Sound Doctrine

The Bible is what you make it.

Pastors are obsessed with sermon series. A nifty title or a play on words and the church eats it up. You can record it, attach a workbook, and sell it as “small group curriculum”. It  gives recognition to the church and the pastor is edified. Pick a topic and there is a series for it. Have a book in the Bible you want to study? Let the Pastor do the hard work interpreting it so that you aren’t inconvenienced by reading your Bible or spending time with God. I’m being intentionally harsh. My point is that when we allow someone else to interpret or present Biblical truths to us we become subject to the bias of the person. Rather than spend time praying to God, we read about someone’s opinion on how to do it. Rather than reading God’s word and resting in his presence, we go to church because “God has a word for me”. Your right, he does. It’s called the Bible.

Now inherently, none of this is bad or evil, but a constant diet of someone’s opinion aborts our ability to critically examine the content and grow in our faith. Have you ever bought a car and then started seeing the same vehicle all around town? Do you lean in one political direction and read news stories that agree with that opinion? This is what’s known as confirmation bias. What we think of as truth is shaped by what we perceive it should be. In other words, rather than gathering facts and allowing our opinions to evolve with them, we selectively choose what we accept as truth and disregard what doesn’t fit into that paradigm.

Sermon series are great study tools, but they are vulnerable to the bias of the pastor. Let me be clear, this is not to say that a Pastor is trying to manipulate you. They are simply expressing their opinion in light their interpretation of Scripture. So what’s the danger? That really depends on the message. For instance, a church may need to raise money for renovations or a new parking lot, so they talk about the law of tithing and making about making a vow or pledge. This ignores completely the instruction in the New Testament to give what you have decided in your heart (2 Corinthians 9:7) or that Jesus said not to vow (Matthew 5:33-37). Motivation becomes more important than context and the church becomes vulnerable corporately.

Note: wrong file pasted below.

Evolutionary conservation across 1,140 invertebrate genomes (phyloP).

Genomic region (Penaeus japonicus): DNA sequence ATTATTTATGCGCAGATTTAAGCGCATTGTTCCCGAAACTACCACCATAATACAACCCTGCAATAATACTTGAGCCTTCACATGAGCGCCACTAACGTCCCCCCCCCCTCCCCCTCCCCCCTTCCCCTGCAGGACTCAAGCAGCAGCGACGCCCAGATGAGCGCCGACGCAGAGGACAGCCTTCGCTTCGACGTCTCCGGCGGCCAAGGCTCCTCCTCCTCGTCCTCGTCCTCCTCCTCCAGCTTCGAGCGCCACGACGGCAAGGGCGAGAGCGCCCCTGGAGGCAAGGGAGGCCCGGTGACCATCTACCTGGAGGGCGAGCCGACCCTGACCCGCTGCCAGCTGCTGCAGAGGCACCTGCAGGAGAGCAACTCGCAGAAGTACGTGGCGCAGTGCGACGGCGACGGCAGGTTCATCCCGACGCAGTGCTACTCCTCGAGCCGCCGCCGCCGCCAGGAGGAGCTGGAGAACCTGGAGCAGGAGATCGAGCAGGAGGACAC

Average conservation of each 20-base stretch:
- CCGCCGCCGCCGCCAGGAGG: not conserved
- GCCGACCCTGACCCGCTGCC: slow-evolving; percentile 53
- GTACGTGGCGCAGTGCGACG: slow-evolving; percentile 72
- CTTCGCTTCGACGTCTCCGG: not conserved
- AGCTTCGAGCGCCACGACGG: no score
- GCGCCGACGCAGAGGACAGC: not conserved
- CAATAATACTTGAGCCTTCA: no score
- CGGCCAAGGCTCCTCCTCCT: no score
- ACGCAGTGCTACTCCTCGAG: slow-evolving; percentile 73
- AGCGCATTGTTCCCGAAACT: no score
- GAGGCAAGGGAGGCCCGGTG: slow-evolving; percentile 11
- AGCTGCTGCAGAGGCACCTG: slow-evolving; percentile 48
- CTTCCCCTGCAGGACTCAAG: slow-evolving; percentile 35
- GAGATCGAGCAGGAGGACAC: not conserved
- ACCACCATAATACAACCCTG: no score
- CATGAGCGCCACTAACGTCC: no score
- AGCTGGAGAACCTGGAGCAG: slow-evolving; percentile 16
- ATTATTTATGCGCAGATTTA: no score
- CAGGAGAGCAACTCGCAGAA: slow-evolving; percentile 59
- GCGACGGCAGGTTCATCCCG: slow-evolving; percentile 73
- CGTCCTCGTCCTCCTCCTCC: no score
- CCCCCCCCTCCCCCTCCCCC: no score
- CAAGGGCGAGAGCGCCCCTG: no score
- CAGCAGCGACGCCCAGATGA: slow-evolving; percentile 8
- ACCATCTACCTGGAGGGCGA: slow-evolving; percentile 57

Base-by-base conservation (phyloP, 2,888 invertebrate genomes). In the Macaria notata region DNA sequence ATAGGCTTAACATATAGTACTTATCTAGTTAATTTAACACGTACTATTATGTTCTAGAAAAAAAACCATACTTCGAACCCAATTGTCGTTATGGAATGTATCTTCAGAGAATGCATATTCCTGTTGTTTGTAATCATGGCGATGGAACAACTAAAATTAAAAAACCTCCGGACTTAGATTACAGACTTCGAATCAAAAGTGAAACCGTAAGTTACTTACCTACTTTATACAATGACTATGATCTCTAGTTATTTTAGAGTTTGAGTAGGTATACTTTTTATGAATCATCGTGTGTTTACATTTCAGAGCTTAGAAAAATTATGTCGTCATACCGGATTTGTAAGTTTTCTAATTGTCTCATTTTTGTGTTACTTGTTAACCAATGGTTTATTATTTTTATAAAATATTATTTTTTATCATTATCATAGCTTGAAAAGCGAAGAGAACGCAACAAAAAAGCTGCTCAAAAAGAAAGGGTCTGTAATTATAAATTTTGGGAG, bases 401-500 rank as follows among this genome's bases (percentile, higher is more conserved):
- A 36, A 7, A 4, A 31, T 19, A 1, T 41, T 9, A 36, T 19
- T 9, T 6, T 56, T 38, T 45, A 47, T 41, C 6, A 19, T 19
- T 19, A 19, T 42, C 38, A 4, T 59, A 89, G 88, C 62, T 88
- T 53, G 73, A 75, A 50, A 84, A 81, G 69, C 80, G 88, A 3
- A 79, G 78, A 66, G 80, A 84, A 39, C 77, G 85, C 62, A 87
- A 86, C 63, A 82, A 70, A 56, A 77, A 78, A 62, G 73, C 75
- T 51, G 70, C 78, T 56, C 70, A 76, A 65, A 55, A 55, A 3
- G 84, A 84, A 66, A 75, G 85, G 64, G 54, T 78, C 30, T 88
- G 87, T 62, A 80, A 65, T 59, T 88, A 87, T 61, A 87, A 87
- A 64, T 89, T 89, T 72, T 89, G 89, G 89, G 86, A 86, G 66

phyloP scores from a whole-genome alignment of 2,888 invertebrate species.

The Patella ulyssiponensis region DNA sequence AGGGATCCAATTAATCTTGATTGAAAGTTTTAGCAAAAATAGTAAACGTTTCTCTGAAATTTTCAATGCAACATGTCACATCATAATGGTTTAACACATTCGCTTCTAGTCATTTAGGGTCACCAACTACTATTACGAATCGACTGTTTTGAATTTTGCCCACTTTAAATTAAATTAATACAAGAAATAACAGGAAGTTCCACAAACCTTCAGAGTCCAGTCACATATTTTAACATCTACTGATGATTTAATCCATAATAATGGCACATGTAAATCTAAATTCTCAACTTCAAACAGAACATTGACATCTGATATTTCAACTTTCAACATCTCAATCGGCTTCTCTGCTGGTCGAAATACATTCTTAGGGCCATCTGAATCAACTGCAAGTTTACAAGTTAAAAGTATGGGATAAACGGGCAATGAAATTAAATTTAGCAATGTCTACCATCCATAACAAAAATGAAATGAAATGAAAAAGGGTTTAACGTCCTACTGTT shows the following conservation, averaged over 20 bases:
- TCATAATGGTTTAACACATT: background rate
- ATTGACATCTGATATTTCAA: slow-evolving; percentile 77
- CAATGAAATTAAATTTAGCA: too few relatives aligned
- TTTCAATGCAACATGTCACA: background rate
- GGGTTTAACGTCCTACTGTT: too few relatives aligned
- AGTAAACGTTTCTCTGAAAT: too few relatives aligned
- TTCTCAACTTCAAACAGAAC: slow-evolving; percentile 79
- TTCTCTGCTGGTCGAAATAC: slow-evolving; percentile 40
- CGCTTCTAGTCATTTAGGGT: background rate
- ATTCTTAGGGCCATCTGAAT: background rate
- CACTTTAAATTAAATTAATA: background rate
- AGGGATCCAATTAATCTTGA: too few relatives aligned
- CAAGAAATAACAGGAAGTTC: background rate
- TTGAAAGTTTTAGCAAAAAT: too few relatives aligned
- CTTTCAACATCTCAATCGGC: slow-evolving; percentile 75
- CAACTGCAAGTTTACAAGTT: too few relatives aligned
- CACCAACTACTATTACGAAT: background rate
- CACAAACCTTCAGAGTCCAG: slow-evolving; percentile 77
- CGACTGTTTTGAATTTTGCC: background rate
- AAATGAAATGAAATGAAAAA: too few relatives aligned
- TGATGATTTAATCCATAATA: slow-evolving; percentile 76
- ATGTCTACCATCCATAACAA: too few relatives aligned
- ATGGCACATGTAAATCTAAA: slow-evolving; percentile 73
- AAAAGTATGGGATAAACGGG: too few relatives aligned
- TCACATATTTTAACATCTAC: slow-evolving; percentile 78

Submission to the truth of the Bible as revealed by the Holy Spirit, in the context in which it’s written, protect us from being swayed by confirmation bias. Luke wrote of a group of Jews in Thessalonica in Acts 17:11

“Now the Berean Jews were of more noble character than those in Thessalonica, for they received the message with great eagerness and examined the Scriptures every day to see if what Paul said was true.” (ESV)

We should be like Berean’s; testing everything to see if it lines up with God’s word. The Bible is your measuring stick; the “Sword of the Spirit” Ephesians 6:17. Use it. Compare what is being taught with word of God. No one is free from confirmation bias and Pastors are not evil if their biased. We are all biased in some way. But with a steady diet of God’s word, we will be able to discern what is truth and what is opinion. Hold fast to the sound doctrine of God’s word. It is a light in the darkness.



1 reply »

  1. Great insight. This is a problem I’ve seen a lot, where people learn their theology from their pastor/denomination (which is of course a good thing) but they refuse to look at the Bible to see if Gods Word actually supports their view. It’s important to hold Gods Truth, which is communicated through His Word, as the ultimate authority and not your preacher as the ultimate authority. Your pastor should be preaching Truth from Scripture, and the congregation should be holding him to that standard, studying and investigating to ensure he is preaching Truth.


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